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The Strathprints institutional repository is a digital archive of University of Strathclyde research outputs. Strathprints provides access to thousands of Open Access research papers by University of Strathclyde researchers, including those from the School of Psychological Sciences & Health - but also papers by researchers based within the Faculties of Science, Engineering, Humanities & Social Sciences, and from the Strathclyde Business School.

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Tumor regression after systemic administration of a novel tumor-targeted gene delivery system carrying a therapeutic plasmid DNA

Koppu, Swati and Oh, Yew Jinn and Edrada-Ebel, R. and Blatchford, David R. and Tetley, L. and Tate, R. and Dufès, Christine (2010) Tumor regression after systemic administration of a novel tumor-targeted gene delivery system carrying a therapeutic plasmid DNA. Journal of Controlled Release, 143 (2). pp. 215-221. ISSN 0168-3659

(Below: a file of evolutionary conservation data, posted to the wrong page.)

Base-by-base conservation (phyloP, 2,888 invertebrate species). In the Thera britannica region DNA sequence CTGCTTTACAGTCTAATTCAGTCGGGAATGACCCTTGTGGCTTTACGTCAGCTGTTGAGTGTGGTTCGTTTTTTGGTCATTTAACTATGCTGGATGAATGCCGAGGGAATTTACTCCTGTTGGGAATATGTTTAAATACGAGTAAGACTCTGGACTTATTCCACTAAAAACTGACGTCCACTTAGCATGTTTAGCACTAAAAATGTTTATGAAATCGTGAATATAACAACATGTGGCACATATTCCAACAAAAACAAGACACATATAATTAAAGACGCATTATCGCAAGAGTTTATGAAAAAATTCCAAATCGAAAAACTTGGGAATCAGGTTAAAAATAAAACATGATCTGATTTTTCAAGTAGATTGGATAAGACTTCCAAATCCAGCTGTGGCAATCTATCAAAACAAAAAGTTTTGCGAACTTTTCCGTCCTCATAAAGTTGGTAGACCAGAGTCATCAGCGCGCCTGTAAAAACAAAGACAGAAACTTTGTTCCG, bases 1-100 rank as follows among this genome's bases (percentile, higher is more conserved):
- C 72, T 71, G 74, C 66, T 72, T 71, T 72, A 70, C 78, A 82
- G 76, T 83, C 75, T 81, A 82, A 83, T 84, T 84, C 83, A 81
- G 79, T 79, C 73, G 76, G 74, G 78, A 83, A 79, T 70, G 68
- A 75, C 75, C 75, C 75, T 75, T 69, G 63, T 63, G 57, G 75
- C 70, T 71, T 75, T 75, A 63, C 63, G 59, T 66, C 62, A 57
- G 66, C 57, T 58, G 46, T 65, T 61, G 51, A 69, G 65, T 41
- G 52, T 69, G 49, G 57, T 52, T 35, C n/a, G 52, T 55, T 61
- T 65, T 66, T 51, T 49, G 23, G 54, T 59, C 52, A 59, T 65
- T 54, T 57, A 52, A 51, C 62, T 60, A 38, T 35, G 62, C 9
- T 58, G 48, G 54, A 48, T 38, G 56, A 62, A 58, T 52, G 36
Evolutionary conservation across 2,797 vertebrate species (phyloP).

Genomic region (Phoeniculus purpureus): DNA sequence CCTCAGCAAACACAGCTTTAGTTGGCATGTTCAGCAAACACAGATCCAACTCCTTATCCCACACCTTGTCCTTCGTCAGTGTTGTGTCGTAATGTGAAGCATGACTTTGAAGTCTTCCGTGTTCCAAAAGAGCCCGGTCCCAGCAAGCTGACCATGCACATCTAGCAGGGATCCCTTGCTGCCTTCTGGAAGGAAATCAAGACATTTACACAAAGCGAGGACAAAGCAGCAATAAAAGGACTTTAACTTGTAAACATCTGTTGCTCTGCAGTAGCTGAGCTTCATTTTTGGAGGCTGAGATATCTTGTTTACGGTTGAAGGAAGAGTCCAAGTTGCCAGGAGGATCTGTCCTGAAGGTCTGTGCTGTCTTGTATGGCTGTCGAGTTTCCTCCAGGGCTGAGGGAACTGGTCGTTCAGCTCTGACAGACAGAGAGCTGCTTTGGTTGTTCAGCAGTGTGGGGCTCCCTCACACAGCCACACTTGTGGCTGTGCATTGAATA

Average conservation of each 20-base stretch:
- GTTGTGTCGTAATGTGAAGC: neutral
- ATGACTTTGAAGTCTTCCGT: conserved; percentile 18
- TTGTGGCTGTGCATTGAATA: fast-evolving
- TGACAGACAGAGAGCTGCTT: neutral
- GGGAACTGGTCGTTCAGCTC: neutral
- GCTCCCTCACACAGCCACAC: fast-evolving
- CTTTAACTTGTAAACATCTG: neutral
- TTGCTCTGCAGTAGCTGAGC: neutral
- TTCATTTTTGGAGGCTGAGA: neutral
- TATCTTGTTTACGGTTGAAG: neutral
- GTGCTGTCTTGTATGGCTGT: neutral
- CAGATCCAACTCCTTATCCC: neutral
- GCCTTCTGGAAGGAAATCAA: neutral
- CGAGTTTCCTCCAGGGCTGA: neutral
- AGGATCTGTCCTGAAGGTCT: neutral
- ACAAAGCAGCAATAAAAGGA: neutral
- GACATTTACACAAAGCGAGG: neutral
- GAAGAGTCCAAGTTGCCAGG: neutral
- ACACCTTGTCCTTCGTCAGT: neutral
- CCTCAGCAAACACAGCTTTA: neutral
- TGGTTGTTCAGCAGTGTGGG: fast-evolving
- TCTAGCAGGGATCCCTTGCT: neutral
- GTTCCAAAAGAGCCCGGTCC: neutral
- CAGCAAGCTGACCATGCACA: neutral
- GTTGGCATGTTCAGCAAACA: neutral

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Abstract

The possibility of using genes as medicines to treat cancer is limited by the lack of safe and efficacious delivery systems able to deliver therapeutic genes selectively to tumors by intravenous administration. We investigate if the conjugation of the polypropylenimine dendrimer to transferrin, whose receptors are overexpressed on numerous cancers, could result in a selective gene delivery to tumors after intravenous administration, leading to an increased therapeutic efficacy. The objectives of this study are to evaluate the targeting and therapeutic efficacies of a novel transferrin-bearing polypropylenimine dendrimer. The intravenous administration of transferrin-bearing polypropylenimine polyplex resulted in gene expression mainly in the tumors. Consequently, the intravenous administration of the delivery system complexed to a therapeutic DNA led to a rapid and sustained tumor regression over one month, with long-term survival of 100% of the animals (90% complete response, 10% partial response). The treatment was well tolerated by the animals, with no apparent signs of toxicity. Transferrin-bearing polypropylenimine may thus be a promising gene delivery system for cancer therapy.